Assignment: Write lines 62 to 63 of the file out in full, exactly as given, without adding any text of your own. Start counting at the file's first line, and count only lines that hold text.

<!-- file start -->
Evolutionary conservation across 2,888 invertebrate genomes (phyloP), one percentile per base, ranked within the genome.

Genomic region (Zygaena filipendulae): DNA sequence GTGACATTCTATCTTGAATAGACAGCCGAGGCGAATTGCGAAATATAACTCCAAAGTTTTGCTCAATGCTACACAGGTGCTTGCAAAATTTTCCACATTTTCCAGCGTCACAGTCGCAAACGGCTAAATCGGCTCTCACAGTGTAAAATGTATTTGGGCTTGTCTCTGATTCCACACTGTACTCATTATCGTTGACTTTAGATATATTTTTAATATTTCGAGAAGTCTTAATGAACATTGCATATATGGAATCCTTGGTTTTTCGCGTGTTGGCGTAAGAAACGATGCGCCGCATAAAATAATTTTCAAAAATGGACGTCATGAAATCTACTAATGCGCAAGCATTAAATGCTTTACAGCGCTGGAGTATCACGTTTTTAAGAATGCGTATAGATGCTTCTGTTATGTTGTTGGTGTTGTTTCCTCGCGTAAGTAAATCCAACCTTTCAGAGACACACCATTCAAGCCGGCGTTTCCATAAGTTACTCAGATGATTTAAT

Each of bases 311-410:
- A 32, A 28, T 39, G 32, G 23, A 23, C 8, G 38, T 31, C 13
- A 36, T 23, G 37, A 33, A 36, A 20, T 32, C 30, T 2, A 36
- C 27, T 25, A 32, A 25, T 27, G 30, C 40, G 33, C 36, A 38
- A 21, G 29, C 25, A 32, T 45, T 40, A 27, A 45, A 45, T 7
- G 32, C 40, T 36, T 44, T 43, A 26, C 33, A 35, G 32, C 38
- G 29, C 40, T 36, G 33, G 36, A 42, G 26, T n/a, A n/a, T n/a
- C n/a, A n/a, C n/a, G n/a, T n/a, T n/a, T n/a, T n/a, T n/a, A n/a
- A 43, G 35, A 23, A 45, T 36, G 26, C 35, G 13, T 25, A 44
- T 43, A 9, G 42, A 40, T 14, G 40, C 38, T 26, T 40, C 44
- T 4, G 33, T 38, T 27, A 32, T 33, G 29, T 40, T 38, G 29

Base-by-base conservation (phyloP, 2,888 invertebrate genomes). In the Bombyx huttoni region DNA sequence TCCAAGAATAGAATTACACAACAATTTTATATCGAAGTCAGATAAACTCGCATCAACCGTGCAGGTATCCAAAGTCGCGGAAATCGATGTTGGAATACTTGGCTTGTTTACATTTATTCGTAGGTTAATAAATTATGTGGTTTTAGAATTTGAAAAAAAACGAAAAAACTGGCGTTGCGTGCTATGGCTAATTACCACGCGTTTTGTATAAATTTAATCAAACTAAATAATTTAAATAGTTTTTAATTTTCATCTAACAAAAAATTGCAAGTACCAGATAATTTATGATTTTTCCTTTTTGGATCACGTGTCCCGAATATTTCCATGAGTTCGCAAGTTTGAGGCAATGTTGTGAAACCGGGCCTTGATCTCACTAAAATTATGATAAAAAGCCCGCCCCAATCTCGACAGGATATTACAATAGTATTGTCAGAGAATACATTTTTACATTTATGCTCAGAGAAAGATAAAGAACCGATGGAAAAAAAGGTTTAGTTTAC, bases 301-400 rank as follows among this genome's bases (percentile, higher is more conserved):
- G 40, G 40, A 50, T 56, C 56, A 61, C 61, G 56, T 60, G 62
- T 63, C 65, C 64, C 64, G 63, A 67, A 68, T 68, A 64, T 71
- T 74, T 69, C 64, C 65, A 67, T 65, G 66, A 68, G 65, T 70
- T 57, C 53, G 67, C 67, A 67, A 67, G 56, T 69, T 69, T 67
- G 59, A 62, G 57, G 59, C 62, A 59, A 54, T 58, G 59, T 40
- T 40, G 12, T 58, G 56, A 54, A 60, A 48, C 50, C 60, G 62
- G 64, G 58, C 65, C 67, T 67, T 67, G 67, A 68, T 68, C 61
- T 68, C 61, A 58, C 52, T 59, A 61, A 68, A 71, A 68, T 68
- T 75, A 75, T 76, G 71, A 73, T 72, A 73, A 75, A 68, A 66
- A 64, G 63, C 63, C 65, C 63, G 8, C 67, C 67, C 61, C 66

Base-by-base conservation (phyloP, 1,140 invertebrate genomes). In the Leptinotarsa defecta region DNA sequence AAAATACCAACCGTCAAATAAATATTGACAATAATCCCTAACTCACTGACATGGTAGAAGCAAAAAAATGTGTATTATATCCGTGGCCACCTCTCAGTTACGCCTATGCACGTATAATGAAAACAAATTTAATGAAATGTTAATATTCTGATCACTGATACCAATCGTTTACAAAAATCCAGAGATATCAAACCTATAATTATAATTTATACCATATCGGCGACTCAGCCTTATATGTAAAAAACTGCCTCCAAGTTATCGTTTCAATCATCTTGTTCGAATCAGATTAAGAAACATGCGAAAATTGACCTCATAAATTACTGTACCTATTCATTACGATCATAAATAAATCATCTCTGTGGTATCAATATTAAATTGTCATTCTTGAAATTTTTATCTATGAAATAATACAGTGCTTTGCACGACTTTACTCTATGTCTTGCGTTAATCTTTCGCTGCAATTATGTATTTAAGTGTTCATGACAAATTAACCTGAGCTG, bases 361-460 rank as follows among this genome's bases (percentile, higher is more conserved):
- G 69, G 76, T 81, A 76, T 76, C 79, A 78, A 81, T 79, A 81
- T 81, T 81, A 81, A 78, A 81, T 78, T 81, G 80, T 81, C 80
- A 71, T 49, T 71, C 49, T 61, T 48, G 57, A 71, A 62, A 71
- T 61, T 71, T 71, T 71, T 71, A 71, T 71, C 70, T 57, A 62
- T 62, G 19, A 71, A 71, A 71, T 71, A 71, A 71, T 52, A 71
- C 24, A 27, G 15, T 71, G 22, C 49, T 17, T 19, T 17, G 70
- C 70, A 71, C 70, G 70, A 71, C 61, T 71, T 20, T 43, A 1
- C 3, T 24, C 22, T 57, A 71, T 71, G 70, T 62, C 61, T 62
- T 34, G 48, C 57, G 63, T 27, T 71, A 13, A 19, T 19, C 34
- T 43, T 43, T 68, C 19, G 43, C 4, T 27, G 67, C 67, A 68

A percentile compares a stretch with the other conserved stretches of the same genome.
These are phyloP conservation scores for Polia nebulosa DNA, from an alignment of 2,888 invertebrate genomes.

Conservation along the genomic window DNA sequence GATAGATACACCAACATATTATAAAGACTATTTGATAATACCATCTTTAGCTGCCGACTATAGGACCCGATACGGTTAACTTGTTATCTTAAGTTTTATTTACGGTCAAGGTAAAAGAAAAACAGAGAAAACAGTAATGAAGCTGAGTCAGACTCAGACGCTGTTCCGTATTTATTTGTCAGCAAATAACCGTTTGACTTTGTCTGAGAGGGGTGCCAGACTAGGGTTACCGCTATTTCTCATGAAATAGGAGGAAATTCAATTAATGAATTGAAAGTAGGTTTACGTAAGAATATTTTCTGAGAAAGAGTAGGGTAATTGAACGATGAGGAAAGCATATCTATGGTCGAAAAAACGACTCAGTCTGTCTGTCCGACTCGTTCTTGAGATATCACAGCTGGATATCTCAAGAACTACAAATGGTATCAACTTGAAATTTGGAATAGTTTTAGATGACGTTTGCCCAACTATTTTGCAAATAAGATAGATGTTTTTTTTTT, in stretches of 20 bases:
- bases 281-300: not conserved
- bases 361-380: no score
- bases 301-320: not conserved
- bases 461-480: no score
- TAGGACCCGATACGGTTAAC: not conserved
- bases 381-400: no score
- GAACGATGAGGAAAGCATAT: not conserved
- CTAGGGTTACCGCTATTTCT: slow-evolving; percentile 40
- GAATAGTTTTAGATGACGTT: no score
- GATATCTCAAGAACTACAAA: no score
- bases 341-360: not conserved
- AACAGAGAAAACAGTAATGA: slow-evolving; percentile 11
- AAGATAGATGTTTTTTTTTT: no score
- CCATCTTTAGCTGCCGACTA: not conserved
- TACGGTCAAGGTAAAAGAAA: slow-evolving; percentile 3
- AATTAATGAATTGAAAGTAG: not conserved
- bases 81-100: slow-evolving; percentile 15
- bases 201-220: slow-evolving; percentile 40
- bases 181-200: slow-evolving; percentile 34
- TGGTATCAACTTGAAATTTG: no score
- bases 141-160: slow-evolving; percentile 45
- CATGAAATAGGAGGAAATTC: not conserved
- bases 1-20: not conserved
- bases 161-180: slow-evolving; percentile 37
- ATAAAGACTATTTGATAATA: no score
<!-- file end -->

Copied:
- bases 161-180: slow-evolving; percentile 37
- ATAAAGACTATTTGATAATA: no score